While the last recession in the early 1990s was nothing compared with the current global economic meltdown, it hit Brighton harder than most parts of the UK.

The town, as it still was then, was struggling to shake off its reputation as “Skid Row-on-Sea”.

While it might have had its Bohemian charm, many of its streets and shops were run-down and unemployment was rife.

Anyone wanting to see how far Brighton has come since those dark days needs only to look through the report published on Monday by Centre For Cities, a leading think-tank that compared the economic outlook for different parts of the UK.

Brighton, now combined with Hove of course, was named as one of five cities to watch because of its strong private sector, high levels of entrepreneurship, highly educated workforce and large share of high-level jobs.

This success comes as no surprise to one of the city’s leading entrepreneurs.

Darren Fell sold his email marketing firmPure for £4.5 million in 2008 and has now set up Crunch.co.uk, an online accounting system designed for freelancers and contractors which has attracted investment from the chairman of Skype and founder of Bebo.

Mr Fell said: “Entrepreneurship is driving the city forward.

“I feel that going back in time there has always been something in Brighton with its hippy values and people being more self sufficient and interested in doing their own thing.

“There is an energy in the city and many people are choosing to leave their corporate jobs and become micro-entrepreneurs.

“Many of the web-based companies in Brighton have barely been touched by the recession and for us it has been a brilliant time to set up the business.”

Mr Fell’s other venture – freelanceadvisor.co.uk – where established and would-be freelancers can share information and get advice, has 11,500 visitors a month and is growing by 15% month by month.

He said: “We recently had an event in The Eagle pub as part of National Freelancers’ Day.

I expected about ten people but the place was packed.

We had everyone from a piano tuner to an interim management consultant.

“If you have lots of individual freelancers making their own business then you will get through any credit crunch quicker and earlier.”

The spirit of entrepreneurship within the city has had a knockon effect on surrounding areas.

Towns such as Haywards Heath are becoming home to successful start-ups such as Sussex Uniforms, set up by Georgina Audas and Chrissie Wilkie a year ago.

Despite the recession, they quadrupled sales and their achievements were recognised in November when they won the Sussex Business Award for Best New Business of the Year.

Ms Audas said: “It helps that Sussex is a more affluent part of the country but you have also got to have a good business plan and do a lot of research to really understand your target market.”

Ms Wilkie said: “If you have a good idea then go for it.

Everyone should fulfil their dreams.”

While the potential within Brighton and Hove and its surrounding areas is clear, there are still dangers.

Tony Mernagh, executive director of Brighton and Hove Economic Forum, said: “There is a great entrepreneurial spirit here and our birth rate for businesses is very high but many of these start-ups do not survive as long as they should.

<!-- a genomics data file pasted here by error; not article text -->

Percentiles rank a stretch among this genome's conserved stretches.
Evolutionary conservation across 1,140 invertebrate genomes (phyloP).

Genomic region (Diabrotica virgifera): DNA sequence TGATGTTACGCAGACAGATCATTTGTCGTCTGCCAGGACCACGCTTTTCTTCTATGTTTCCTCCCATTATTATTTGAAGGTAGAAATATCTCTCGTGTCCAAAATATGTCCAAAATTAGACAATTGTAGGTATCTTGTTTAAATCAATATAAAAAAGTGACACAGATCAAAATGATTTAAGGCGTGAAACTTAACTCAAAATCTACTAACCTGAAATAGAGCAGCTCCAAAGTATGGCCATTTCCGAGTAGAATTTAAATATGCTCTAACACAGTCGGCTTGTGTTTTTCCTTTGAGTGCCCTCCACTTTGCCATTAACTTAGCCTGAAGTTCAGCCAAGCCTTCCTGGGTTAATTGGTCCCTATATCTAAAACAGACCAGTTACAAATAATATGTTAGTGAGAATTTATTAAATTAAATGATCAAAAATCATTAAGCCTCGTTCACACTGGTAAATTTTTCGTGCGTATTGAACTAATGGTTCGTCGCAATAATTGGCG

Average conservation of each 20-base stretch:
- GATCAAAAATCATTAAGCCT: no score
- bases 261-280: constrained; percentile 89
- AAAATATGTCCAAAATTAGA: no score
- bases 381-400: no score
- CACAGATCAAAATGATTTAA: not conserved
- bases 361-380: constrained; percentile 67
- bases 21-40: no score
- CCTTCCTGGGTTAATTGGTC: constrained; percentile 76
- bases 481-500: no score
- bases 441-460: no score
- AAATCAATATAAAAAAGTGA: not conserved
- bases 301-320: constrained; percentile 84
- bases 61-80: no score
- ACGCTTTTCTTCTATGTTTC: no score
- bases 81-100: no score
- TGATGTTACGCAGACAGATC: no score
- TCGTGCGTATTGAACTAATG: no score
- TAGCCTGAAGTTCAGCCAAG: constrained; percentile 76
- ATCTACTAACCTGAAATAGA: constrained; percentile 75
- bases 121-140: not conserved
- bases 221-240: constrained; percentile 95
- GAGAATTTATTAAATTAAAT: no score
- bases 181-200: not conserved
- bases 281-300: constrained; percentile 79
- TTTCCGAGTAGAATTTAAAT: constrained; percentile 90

“Most businesses do not go under because they are bad ideas but because people have no idea about cash flow, business planning, exploiting newmarkets and things like that.”

There is also the problem that while Brighton and Hove is home to thousands of graduates – with 7,000 more emerging every year – too many are flipping burgers or working in record shops.

Mr Mernagh said more jobs must be created in emerging industries such as digital media and bioscience, while more should be done to exploit Sussex University’s world-leading robotic and sustainable transport departments.

He said Brighton was hampered by lack of space for office development, adding: “It would be great if we could attract another Amex but it would need to build its headquarters here and where would it go?” This problem could mean Brighton losing out to places in the North of England where there is lots of land going spare.

Mr Mernagh said: “Newcastle has been designated a centre for battery technology for Nissan.

That involves a huge amount of research and development and we are missing out.

There is no standing still.

Either you are moving forward or slipping back in terms of competition.”

Julie Stanford, president of Brighton and Hove Chamber of Commerce, said: “We aren’t surprised to see Brighton in such a strong position.

Over the last few months, whatever was happening nationally, we could see the city’s economic turnaround already under way.

“Brighton’s success is also down to the strong entrepreneurial spirit that exists in the city and makes it such a fantastic place to do business.”

Ted Kemble, cabinet member for enterprise on Brighton and Hove City Council, said the council was aware of issues around expanding the economy.

He said: “One of our strengths is the growth in creative industries and the council is leading the way in helping to provide appropriate, affordable accommodation.

Last year we published an action plan designed to encourage companies to invest in the city and create the right conditions for them to do so.”

Coun Kemble said areas such as the New England Quarter beside Brighton Station had been identified as those which could be turned into a hub for the digital media industry.

This will no doubt help that particular sector but it’s also true politicians and business leaders must start thinking more radically if they are to create the high-level, graduate jobs that are vital if Brighton and Hove is to fulfil the potential outlined in the Centre For Cities report.